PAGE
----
I am Linda and along with my husband Richard and our dog Muffin we enjoy our summers on the UK's canal system

Thursday 3 September 2020

New Bridge (River Thames) Wednesday 2nd September

I got a bit of a fright when I opened the side hatch this morning!  I had some bread, so they were happy.   And, yes, swans are allowed to eat bread.


The Lock Keeper was on duty at Pinkhill Lock for our fifth trip through this year.  He has a very bouncy Cockapoo (Riley) who used to be by his side all the time but maybe he has become a bit of a liability now, however he came out to say hello as he was on his way for a walk.

The lovely plant pots at Pinkhill Lock

We had a quick pit stop at Bablock Hythe to post a couple of birthday cards then carried on to Northmoor Lock.  We shared Northmoor with a motor cruiser, but an old fashioned type of one with a sliding roof.  We just managed to get both boats in the lock as Ivory Gem is as wide as the lock!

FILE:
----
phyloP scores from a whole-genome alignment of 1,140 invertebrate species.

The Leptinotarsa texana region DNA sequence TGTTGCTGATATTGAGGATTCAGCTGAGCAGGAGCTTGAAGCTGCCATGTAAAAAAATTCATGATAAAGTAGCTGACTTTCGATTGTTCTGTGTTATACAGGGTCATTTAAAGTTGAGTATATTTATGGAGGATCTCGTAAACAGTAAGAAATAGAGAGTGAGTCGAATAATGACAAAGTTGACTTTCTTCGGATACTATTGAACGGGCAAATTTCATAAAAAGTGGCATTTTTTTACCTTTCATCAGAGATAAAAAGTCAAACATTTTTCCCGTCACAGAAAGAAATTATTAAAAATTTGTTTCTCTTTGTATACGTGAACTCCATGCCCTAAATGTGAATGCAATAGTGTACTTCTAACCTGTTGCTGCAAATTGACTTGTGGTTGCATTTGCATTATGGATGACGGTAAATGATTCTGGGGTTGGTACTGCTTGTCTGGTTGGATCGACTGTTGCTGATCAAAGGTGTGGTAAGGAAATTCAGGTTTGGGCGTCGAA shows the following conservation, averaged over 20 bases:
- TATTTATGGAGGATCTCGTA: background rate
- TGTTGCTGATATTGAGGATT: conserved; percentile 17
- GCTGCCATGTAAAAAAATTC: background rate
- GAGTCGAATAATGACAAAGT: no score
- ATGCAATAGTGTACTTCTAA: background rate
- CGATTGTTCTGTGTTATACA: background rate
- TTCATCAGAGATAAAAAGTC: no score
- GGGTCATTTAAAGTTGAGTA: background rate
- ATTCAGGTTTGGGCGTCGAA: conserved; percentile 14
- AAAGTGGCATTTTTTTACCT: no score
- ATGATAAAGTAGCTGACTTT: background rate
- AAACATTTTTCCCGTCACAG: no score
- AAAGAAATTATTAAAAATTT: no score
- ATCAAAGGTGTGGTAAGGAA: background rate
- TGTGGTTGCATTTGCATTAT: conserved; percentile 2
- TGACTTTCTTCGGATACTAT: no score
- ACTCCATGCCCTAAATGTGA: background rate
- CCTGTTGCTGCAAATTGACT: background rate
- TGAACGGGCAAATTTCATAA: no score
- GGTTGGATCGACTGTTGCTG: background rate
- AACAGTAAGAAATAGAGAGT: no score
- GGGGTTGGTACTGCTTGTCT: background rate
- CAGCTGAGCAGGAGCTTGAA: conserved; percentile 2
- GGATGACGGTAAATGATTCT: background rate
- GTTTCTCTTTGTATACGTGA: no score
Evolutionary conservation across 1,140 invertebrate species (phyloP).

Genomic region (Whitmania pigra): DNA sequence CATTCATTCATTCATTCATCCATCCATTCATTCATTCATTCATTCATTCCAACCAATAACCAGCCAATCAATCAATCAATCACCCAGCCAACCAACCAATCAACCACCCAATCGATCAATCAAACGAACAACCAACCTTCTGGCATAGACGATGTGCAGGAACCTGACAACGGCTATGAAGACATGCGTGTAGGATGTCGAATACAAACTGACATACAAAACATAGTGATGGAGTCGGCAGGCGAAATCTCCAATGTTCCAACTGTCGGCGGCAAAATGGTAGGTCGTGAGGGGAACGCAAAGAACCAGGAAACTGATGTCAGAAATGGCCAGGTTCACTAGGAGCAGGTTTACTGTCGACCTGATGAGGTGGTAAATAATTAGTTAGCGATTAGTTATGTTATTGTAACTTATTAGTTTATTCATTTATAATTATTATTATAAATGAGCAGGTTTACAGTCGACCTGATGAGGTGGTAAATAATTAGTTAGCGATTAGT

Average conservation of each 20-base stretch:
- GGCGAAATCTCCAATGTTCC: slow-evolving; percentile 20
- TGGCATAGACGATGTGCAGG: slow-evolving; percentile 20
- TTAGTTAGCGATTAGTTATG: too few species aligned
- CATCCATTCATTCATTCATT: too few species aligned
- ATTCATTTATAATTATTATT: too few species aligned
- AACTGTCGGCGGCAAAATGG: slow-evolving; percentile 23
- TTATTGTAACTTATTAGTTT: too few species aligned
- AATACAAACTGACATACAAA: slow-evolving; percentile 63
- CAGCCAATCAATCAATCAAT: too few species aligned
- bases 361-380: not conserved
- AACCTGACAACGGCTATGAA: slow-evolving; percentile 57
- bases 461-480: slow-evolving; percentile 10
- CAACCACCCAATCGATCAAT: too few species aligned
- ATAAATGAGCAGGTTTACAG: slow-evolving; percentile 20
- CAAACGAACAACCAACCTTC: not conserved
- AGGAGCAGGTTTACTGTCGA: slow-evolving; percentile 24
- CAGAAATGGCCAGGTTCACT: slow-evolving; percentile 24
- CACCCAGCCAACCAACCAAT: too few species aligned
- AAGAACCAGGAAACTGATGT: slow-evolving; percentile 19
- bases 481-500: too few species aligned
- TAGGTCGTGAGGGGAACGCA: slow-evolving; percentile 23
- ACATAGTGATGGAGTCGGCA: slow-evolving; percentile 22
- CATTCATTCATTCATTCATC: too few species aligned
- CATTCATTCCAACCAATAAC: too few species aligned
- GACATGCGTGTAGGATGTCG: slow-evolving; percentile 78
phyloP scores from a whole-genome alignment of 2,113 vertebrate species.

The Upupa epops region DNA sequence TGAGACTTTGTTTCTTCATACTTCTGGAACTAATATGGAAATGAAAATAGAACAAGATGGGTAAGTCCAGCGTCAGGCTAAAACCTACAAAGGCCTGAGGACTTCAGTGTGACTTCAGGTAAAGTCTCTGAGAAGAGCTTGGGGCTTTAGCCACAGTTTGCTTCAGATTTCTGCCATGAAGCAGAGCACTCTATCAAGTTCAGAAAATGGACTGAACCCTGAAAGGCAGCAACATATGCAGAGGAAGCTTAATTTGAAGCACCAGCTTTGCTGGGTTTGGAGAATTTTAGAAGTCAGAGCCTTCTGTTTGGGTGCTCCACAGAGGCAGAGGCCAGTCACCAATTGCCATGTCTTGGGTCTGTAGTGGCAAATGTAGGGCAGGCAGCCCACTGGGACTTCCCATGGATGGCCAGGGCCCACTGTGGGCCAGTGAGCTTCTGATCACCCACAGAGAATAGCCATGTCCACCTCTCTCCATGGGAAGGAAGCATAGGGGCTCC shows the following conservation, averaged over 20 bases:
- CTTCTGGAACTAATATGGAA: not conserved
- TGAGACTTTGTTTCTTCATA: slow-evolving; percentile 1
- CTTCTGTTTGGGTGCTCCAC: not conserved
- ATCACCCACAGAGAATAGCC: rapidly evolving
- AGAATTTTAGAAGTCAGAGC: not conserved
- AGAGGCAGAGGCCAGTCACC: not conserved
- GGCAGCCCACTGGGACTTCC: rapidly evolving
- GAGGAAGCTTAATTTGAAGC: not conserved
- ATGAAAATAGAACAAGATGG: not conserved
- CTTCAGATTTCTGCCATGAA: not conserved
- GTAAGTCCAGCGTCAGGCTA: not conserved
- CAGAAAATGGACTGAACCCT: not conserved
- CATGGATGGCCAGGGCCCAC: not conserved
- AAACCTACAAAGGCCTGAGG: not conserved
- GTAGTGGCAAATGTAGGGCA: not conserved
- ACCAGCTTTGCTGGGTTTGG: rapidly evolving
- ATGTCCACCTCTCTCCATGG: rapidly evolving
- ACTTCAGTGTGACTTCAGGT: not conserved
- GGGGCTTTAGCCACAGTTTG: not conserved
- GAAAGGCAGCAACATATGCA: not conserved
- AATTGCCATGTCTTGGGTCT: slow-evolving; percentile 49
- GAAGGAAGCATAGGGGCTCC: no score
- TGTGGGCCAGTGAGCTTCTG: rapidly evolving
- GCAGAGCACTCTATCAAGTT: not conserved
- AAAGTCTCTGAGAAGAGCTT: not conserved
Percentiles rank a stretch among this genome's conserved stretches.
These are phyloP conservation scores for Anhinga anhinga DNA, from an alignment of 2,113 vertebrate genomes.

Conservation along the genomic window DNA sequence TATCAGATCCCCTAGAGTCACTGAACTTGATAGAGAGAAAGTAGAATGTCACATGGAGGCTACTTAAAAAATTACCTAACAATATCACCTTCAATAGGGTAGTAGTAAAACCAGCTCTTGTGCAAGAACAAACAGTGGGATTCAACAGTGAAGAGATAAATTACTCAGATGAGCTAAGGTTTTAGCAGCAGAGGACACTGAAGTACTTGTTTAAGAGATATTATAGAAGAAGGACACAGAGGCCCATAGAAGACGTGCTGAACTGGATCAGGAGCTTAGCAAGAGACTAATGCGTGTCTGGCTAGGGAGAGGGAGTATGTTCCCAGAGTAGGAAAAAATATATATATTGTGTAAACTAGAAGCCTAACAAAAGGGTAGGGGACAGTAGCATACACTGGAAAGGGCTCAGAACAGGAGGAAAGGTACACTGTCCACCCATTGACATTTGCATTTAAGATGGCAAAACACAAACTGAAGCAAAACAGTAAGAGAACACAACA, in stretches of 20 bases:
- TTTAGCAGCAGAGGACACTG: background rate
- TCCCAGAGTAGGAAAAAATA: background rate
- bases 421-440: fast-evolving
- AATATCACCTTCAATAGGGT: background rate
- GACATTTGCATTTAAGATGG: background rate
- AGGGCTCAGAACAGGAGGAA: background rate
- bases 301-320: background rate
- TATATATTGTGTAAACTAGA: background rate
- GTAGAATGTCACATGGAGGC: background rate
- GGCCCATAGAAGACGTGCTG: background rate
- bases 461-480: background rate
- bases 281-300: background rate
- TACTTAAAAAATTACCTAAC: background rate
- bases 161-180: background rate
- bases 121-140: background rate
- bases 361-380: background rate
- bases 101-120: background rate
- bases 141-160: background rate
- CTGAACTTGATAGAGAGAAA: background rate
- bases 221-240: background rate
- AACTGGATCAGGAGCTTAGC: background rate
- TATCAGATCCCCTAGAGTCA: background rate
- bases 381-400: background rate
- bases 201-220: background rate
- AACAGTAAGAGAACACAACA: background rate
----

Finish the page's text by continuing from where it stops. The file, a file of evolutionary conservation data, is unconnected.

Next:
Richard had planned to stop at New Bridge, but we knew that the mooring isn’t good as the bank is so high.  There is one nice spot, but Ivory Gem had got there before us.  Richard really shouldn’t have been so nice and let them go before us after we came out of Northmoor Lock first!  We debated about going on a bit, but it was beginning to drizzle, so we moored up against the high bank.  I decided that I really didn’t need to be going up a 60° gangplank so I stayed put. 


The village of New Bridge is named after it’s bridge which is, not surprisingly, called New Bridge!  However the bridge is far from new with it being built in the 13th-century bridge and is one of the two oldest surviving bridges on the Thames. The northern span is listed as Grade I and the southern as Grade II*.  It was built by monks on the orders of King John in order to improve communications between the wool towns in the south of England and the Cotswold farms.  It was originally much longer than it is now, with 51 arches and being 726 yards long, compared with the current 12 arches (I only counted 6 but maybe the others are hidden somewhere).  In 1644, in the Civil War, the Battle of Newbridge was fought on the banks of the river. Parliamentarian William Waller attempted to cross in order to surround Oxford and capture King Charles but was defeated.  I guess the battlefield is probably where we are moored.

It was a very lazy afternoon with mostly reading and a short snooze!
7.03 miles
2 locks

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